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to this:

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and from this:

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to this:

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It takes awhile to get into the groove of school. Sitting at a desk can be hard after running through sprinklers for three months. It’s even hard for the kids who love school. And for their teachers.

But you all know that. So chin-up, have some fun, take your students outside once in awhile, let them run around and go crazy. You run around and go crazy once in awhile, too, whether in front of the students or once you’re home.

Tick-tock until next summer.

 


[Visit The Drift Record to see my post for Poetry Friday: “Sentimental Education” by Mary Ruefle.]

 

ONE SUN ONE MOON

Wren, Oregon — Early Monday morning we slipped under the wire fence and climbed a hillside cow pasture, then watched while the light dimmed and crickets tuned up their fiddles.

famonhill

As the moon slipped in front of the sun, the skies darkened to indigo and the most wondrous jewel was revealed, hanging in the sky where the sun had been – a total solar eclipse. We were transfixed.

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Then roosters crowed and the skies began to lighten again.

Over the next hours, as the eclipse moved coast to coast across America, millions of people shared our gobsmacked, goosebumped wonder.

Eclipses have amazed humans for a long time. Ancient Mesopotamian warriors who witnessed a solar eclipse on May 28, 585 BC interrupted a longstanding war between the Medes and the Lydians. They saw the eclipse as an omen. Fighting immediately stopped and they agreed to a truce.

For modern scientists, this eclipse offered a chance to study the sun’s corona. A Nova special which included film of Monday’s event, detailed how scientists are trying to understand the forces that impact coronal heating – the surface of the sun is 10,000 degrees but the corona can heat up to 1 million degrees.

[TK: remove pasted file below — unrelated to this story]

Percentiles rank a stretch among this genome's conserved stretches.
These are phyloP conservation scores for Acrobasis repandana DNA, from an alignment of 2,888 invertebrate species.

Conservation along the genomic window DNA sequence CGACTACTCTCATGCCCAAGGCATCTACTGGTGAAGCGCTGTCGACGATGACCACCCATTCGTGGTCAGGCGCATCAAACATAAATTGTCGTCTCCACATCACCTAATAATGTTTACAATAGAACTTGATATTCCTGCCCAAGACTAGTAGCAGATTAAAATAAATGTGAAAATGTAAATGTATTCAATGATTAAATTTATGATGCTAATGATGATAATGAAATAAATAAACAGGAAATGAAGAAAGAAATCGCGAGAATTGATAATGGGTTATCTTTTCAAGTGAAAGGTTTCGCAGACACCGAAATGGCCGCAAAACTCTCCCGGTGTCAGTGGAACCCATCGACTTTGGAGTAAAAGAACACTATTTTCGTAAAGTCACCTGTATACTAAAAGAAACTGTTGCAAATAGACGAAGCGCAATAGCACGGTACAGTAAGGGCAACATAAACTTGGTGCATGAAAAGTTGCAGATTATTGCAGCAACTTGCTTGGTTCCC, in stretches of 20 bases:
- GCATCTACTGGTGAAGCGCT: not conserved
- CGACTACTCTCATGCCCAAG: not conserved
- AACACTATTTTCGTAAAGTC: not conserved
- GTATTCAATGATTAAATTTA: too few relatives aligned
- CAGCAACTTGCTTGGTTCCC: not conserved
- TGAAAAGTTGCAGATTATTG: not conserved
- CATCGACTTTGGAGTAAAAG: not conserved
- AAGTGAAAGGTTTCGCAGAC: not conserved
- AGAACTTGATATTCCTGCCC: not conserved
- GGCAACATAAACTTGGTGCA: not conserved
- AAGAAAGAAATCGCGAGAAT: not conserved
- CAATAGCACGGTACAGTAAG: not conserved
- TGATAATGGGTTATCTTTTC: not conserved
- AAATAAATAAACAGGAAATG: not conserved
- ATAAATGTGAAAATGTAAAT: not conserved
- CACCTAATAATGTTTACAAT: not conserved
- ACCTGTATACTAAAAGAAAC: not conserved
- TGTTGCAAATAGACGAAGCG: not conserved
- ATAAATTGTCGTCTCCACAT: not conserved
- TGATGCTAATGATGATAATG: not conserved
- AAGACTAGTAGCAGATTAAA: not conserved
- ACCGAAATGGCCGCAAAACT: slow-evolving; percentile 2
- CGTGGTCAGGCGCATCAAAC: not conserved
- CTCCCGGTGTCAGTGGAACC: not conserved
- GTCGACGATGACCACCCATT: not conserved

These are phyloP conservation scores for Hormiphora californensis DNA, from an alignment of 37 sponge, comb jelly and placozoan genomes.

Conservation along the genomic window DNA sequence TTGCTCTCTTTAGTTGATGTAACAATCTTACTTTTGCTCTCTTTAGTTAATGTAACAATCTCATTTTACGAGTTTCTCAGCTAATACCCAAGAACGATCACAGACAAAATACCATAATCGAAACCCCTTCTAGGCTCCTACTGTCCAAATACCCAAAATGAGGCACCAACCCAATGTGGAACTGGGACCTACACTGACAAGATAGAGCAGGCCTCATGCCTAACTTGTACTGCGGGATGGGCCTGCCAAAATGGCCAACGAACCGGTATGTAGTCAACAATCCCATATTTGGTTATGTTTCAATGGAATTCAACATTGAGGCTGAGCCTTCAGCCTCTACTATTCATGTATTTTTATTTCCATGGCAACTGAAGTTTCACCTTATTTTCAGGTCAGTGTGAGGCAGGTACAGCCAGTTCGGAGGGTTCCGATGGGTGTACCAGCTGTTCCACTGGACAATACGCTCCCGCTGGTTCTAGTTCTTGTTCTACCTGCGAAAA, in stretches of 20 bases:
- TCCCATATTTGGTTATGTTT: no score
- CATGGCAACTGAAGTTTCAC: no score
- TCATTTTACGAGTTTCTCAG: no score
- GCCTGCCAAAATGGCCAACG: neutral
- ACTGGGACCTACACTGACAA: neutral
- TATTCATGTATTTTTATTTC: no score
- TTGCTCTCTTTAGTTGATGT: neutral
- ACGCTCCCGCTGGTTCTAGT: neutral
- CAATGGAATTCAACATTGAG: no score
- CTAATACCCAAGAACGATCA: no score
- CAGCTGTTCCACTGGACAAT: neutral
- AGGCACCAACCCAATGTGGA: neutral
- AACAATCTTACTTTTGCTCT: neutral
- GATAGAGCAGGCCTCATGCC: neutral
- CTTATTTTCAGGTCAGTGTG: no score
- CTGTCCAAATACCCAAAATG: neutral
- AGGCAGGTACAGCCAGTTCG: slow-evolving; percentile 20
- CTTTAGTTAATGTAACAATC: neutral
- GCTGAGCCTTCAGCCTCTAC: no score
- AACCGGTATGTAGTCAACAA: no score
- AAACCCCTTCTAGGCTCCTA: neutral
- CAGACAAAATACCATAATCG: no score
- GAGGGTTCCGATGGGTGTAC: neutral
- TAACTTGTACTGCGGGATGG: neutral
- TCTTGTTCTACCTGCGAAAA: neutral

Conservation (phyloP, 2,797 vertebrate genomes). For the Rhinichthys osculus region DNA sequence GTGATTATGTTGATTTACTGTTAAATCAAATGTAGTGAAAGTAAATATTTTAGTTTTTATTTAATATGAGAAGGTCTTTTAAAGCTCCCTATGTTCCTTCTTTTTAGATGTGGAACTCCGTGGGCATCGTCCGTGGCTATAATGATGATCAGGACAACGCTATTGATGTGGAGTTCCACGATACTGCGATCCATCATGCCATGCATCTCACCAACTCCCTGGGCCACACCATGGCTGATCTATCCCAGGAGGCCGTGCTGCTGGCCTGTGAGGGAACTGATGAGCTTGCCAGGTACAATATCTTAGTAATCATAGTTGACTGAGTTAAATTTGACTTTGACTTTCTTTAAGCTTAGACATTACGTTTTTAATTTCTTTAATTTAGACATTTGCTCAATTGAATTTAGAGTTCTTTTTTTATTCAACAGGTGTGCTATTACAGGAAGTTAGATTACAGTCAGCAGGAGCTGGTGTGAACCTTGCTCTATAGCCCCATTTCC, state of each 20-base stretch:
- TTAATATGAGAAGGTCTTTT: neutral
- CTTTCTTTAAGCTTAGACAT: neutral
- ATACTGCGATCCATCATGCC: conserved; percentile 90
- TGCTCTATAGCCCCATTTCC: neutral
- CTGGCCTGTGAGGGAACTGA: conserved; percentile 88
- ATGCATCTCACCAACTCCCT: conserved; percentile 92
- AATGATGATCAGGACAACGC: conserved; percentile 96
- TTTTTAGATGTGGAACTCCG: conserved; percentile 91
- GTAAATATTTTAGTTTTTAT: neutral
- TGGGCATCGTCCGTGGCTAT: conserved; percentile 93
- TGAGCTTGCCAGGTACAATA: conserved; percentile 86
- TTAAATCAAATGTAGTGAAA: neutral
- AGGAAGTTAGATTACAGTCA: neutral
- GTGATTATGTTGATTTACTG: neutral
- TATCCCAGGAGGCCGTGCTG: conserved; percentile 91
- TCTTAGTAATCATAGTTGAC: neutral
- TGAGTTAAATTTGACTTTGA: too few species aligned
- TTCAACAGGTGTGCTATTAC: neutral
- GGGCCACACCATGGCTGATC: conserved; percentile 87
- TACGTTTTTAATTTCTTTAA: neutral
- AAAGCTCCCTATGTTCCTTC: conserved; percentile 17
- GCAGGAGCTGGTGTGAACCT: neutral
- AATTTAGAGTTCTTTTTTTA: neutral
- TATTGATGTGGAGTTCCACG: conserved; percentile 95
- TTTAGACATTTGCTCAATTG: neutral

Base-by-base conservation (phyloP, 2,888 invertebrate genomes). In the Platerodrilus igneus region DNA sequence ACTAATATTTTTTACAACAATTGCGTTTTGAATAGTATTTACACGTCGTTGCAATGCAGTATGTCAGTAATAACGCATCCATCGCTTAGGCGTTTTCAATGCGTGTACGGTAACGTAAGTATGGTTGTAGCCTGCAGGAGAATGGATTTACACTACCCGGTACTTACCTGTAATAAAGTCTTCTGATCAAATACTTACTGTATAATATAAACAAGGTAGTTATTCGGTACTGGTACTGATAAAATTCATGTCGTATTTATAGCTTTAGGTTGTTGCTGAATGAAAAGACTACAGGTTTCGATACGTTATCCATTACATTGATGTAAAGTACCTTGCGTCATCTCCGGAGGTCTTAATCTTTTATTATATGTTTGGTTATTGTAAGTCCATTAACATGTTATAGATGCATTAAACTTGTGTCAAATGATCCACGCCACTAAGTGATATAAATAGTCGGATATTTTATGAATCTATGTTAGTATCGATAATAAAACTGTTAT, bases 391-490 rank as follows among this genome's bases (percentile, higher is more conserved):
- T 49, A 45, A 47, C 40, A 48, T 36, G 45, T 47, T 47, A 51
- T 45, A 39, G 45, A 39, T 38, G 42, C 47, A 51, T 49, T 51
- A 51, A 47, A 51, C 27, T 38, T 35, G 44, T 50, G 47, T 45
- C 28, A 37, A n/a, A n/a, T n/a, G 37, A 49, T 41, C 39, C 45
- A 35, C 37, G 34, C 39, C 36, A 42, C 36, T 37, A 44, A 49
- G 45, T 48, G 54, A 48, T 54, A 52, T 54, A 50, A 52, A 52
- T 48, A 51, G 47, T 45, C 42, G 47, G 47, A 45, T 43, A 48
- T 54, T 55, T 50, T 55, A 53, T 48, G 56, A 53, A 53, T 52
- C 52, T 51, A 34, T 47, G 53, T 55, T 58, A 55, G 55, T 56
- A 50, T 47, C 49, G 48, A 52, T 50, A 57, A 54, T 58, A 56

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We gathered in a field near my sister Kate’s house. She labeled it a “Partial Reunion Total Eclipse,” and made t-shirts based on our LITTLE WOLF’S FIRST HOWLING artwork. Note the wolves wear protective sunglasses and the white ink glows in the dark.

•  •  •  •  •

Monday’s eclipse may have been the most photographed event in the history of mankind.

My friend, photographer Max Waugh got some amazing shots from Central Oregon.

Solar Eclipse Composite

Solar Eclipse Composite

See more of Max’s images here: Max Waugh

In Seattle, my friend Karen captured the effect of the eclipse on leaf shadows in her driveway.

Another friend, Melanie, set up an Optical Sun Projector with binoculars and snapped photos as the reflection crossed a screen. She explained: “The binoculars are set up on a tripod, facing the sun. One lens is occluded to allow for one image. This will project a reflection onto a screen. I made my screen out of white black-out fabric and made a little tent over to help balance light.” The image on the right takes into account a cloud passing by.

Before the advent of photography, artists painted the eclipse. A current exhibit at the Princeton Art Museum includes the paintings of Howard Russell Butler, whose “scrupulously accurate paintings” captured the colors in the corona. Check out his methods here. http://artmuseum.princeton.edu/transient-effects

•  •  •  •  •

I was proud of the moon on her Big Day. I am a longtime fan. I wear a crescent moon necklace. Joe Max Emminger’s painting of a tender moon hangs in our entry

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and Margaret Chodos-Irvine’s moon series hangs over the piano — where the chart for “How High the Moon,” stands ready.

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The moon has a starring role in my picture books, too. The highpoint of FRANK AND IZZY SET SAIL, where they sing to the stars, features a crescent moon,